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Published December 25th, 2019
Digging Deep with Cynthia Brian
The naked branches from a red-branched Japanese maple are gorgeous in winter. Photos Cynthia Brian

"Nature gives to every time and season some beauties of its own."
- Charles Dickens
It's the most wonderful time of the year!
Every December I utter these same words and each Christmas seems to come earlier than the previous year. Where do the seconds, minutes, hours, days and years go? When I was a child doing my best to be nice instead of naughty, Christmas took forever to arrive. Today, Rudolph and his sleigh are on fast forward.
We have officially entered the season of winter. The deciduous trees are bare, the sky is gray, and gardens have gone to bed for a long nap. Poinsettias, cyclamen, narcissi, bottlebrush and red branches of Japanese maples offer hints of bright color amidst the dreary daylight landscapes.
Come nightfall, magic happens. Houses and fountains are illuminated with twinkling lights, cuddly teddy bears line windowsills, and treetops glisten with dangling ornaments. Oh, what fun it is to ride around to admire the festive luminosities.
Nature has a way of healing itself. With the rainfall, the formerly charred hills of Moraga and Lafayette are turning a verdant green. In the spring poppies will be flourishing as the ground revitalizes from the frightening October fires. Hurray for Mother Nature!
Did you ever see the 1947 movie, "The Ghost and Mrs. Muir" starring Gene Tierney and Rex Harrison? It's a classic film and imminently watchable even by today's standards. What stood out for me in revisiting that movie recently was the mention of a Monkey Puzzle Tree. Although I had traveled to both Argentina and Chile from whence the tree originates, I had never paid it much attention until I visited Butchart Gardens in Canada. I thought it looked like a naturally decorated Christmas tree with its very unique "pine" cones, although it is not related to a pine tree. The proper name is Araucaria Araucana and what makes it so unique are its cones. The male cones look like hanging cucumbers and the female cones resemble round bulbs. The seeds in the cones are edible like pine nuts and consumed by the indigenous population. This national tree of Chile can live to over 1,000 years (Is Santa Claus that old?) and is now on the endangered list. Why is it called a Monkey Puzzle Tree? Evidently, a monkey is unable to climb this tree, thereby puzzling the monkey.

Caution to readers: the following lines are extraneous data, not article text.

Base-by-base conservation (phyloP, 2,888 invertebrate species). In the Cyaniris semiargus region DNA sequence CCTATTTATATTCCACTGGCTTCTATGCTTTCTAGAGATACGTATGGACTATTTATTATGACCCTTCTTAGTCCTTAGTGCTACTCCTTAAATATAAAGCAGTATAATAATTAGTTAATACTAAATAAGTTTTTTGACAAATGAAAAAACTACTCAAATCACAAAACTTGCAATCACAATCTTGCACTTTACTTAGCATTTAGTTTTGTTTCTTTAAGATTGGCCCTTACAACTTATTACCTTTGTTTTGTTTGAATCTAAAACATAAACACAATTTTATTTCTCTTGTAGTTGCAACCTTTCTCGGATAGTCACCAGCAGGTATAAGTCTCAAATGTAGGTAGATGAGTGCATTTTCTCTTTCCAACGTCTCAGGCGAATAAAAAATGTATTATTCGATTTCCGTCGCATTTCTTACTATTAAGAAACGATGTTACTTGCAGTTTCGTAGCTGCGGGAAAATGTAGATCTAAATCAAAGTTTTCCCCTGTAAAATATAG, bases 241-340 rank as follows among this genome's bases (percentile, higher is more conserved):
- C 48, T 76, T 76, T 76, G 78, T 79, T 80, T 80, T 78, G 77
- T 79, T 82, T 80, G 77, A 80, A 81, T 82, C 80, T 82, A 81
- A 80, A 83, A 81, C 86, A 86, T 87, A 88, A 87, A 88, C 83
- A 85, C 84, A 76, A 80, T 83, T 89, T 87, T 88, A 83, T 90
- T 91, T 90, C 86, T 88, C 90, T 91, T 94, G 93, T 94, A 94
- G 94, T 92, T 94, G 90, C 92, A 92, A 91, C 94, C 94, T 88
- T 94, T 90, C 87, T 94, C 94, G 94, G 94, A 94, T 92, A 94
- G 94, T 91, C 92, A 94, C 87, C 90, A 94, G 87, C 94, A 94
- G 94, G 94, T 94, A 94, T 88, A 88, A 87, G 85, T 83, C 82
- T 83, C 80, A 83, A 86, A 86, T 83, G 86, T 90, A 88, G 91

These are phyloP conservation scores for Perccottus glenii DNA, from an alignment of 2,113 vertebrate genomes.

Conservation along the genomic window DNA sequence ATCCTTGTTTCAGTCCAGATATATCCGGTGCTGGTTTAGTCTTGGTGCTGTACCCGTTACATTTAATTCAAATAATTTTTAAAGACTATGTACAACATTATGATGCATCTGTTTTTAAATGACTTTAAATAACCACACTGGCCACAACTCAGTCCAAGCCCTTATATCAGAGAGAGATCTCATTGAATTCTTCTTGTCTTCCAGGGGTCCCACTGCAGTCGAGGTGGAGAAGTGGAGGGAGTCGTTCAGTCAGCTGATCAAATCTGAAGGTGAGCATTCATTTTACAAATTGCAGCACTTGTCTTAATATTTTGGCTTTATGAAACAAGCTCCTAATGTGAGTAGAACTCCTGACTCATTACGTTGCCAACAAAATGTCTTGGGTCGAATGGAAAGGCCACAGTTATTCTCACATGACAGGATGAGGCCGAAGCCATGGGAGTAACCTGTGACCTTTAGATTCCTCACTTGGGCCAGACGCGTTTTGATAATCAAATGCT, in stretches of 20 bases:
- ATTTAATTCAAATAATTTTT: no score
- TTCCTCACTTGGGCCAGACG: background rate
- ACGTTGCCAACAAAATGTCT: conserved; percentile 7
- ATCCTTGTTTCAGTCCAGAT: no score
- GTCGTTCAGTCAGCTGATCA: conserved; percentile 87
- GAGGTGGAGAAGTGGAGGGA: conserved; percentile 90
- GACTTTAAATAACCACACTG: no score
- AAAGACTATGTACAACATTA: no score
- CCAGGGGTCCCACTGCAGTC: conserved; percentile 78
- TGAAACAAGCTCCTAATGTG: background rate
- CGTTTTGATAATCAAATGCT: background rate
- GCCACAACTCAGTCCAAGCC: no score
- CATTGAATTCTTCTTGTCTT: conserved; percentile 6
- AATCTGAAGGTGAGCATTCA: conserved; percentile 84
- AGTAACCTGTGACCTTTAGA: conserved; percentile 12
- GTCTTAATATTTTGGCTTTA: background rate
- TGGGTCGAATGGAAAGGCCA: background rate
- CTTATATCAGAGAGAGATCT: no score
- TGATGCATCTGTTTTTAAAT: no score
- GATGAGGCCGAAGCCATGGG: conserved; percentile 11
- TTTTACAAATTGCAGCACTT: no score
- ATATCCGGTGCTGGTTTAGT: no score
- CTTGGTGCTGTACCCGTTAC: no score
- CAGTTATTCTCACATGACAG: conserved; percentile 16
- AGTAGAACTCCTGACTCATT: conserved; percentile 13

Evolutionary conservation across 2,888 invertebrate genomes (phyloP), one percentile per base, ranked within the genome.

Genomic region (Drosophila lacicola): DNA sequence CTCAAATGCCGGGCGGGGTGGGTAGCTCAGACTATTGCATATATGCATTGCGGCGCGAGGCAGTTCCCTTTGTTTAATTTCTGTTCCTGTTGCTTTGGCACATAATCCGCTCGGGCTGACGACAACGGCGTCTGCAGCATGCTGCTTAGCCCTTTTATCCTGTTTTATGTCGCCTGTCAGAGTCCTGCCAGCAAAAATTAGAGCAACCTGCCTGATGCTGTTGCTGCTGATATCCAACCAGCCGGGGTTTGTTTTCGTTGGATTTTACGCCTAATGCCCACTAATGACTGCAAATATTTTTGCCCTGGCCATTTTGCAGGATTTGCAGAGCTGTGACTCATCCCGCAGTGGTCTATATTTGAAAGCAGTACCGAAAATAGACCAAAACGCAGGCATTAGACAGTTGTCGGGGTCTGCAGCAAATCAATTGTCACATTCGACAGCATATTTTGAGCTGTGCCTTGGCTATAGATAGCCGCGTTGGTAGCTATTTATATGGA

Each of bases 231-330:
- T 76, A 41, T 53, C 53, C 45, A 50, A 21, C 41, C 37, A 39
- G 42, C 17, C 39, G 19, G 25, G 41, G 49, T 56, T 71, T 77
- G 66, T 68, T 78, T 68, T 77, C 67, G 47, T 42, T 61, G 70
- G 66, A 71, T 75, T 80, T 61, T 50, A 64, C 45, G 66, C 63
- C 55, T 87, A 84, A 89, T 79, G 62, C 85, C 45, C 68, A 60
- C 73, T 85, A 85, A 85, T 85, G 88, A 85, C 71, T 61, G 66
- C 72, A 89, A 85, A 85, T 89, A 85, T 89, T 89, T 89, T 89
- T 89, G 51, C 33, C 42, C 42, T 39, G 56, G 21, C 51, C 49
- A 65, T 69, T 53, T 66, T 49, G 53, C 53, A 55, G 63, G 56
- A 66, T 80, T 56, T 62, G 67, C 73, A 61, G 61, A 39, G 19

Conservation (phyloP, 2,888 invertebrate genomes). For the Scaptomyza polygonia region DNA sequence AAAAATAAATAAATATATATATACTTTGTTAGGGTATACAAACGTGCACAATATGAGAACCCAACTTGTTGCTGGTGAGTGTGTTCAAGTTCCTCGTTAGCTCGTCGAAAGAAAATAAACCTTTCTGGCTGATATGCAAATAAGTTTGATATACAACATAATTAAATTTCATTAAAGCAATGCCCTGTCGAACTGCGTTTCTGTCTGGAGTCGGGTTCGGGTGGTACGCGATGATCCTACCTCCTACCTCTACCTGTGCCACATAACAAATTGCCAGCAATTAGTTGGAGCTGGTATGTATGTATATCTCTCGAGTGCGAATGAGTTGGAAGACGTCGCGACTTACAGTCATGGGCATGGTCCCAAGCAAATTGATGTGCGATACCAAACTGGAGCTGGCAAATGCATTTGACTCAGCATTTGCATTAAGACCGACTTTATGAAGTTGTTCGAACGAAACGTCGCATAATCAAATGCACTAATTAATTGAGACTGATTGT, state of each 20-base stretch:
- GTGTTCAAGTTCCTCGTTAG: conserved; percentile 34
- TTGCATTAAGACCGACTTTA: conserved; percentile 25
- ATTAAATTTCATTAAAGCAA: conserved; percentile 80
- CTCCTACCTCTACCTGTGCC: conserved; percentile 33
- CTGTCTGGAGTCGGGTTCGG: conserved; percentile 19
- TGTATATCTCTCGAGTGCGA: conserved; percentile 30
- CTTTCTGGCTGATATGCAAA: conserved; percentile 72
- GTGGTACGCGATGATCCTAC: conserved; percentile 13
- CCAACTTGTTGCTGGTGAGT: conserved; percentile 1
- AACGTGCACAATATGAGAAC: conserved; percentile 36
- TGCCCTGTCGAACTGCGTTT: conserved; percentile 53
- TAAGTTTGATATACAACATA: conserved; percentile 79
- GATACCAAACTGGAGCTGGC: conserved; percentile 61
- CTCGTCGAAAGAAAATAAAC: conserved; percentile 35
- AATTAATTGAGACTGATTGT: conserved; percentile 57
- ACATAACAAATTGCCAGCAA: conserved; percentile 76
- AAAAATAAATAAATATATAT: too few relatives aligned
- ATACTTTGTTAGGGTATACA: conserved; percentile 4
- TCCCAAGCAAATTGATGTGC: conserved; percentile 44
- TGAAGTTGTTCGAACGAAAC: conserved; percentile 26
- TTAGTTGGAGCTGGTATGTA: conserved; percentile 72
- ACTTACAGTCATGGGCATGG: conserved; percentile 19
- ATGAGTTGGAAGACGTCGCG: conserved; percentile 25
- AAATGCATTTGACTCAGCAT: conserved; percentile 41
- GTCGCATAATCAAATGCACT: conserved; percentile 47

At this time of year, so many delicious smells emanate from the kitchen. Making persimmon pudding from our hachiyas with lots of cinnamon, nutmeg, cloves and other spices is one of our family traditions. I've also been drying sage, bay, oregano and rosemary to use in recipes and give as gifts. The scents of the holidays are gifts to the senses. Make sure to try some new recipes.
Deck your halls, jingle your bells, and rock around your tree. It's the season to be jolly.
Savor the blessings of being with family and friends and have yourself a very merry Christmas.
The male cones look like hanging cucumbers and the female cones resemble round bulbs. The seeds in the cones are edible like pine nuts and consumed by the indigenous population. This national tree of Chile can live to over 1,000 years (Is Santa Claus that old?) and is now on the endangered list. Why is it called a Monkey Puzzle Tree? Evidently, a monkey is unable to climb this tree, thereby puzzling the monkey.